The Orissa High Court has raised serious concerns on the problem of the mental health of prisoners, in the case of Krushna Prasad Sahoo v. State of Orissa & Ors. (W.P.(C) No. 6610 of 2006). A Division Bench of Chief Justice S. Muralidhar and Justice R.K. Patnaik noted that provided that there is only one psychiatrist available to treat all state prisoners with mental illnesses, this situation is untenable because it is physically impossible for one psychiatrist to treat all prisoners with mental illnesses.
Brief Facts Of The Case: The development occurs in a case that is still pending, in which the High Court previously ordered the Director-General of Prisons to ensure that there are food, cleanliness, and medical services available in all State-run prisons and sub-jails. Additionally, it has instructed all District Legal Services Authorities (DLSAs) to examine the aforementioned basic facilities in all of Odisha’s prisons and sub-jails. In a previous ruling, the District Magistrates were instructed to examine the institutions using the Commonwealth Human Rights Initiative, New Delhi, prepared prison inspection format (CHRI). The OSLSA claimed that at least 286 convicts with mental diseases are held in the various prisons and sub-jails based on the reports of these visits. The director general of prisons (DG Prisons) estimates that there may be as many as 500 prisoners.
Judgement: The Court expressed grave concern with the claim that there is only one psychiatrist in the State who can meet the needs of all prisoners. Amicus advised that the OSLSA set up psychiatrist visits to each jail where there are prisoners with mental illnesses so that they may assess their current state and the steps needed to make them more comfortable. A specialist psychiatrist’s visit was arranged for by the Member Secretary of OSLSA.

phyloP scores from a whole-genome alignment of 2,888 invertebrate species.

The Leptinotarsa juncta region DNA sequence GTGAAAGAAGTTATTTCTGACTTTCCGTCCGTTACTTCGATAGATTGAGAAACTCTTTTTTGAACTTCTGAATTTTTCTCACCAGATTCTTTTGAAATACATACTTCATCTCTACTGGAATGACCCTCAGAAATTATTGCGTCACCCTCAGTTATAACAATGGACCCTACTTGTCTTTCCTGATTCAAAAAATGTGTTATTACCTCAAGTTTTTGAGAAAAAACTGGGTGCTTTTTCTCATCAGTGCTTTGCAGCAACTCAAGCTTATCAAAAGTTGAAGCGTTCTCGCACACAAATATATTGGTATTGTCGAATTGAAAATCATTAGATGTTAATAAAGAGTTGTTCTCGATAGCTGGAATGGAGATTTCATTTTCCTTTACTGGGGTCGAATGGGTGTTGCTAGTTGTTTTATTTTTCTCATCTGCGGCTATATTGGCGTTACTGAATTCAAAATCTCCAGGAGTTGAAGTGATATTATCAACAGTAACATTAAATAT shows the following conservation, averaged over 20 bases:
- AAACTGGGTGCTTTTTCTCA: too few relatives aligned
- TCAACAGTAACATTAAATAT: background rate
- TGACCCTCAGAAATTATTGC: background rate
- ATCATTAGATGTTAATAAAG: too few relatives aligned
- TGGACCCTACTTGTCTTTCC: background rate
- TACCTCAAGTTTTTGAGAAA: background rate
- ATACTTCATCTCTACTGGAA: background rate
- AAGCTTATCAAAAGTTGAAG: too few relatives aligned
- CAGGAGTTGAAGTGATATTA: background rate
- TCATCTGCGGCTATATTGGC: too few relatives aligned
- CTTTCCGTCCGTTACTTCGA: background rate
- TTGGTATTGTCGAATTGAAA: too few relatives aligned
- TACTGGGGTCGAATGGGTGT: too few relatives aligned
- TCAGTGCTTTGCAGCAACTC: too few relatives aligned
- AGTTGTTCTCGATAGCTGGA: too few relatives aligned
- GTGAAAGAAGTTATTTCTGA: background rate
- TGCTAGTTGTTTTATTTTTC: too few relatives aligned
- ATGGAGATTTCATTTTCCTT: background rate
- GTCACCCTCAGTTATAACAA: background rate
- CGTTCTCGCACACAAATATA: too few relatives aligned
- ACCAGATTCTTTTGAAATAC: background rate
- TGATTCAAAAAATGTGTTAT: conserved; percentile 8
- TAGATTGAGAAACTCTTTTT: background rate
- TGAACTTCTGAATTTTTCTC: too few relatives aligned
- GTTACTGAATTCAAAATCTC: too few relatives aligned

The court ordered that these visits be done at OSLSA’s expense from both public and private health facilities. The individual evaluation report will then be followed up on by the inmates making the necessary petitions to the Court. Following up on such individual assessment reports, the OSLSA will file pertinent petitions before the Courts on behalf of the inmates, enclosing such evaluations and seeking relief, notably for interim or regular bail. A specific attorney from the OSLSA panel will be appointed to each of these mentally ill prisoners. The Court also considered compliance with Sections 41-A to 41-D of the CrPC, vacant posts for medical staff, the Prison Development Board, prisoner segregation, and other matters. The Court also amended its earlier ruling and instructed the Member Secretary of OSLSA to assist in the release of prisoners who were denied release on bail despite being granted bail due to their inability to provide bail bonds by filing applications for modification of the conditions with the Court of Sessions or the High Court in accordance with Section 440 (2) of the Cr.P.C.
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JUDGEMENT REVIEWED BY PRAKIRTI JENA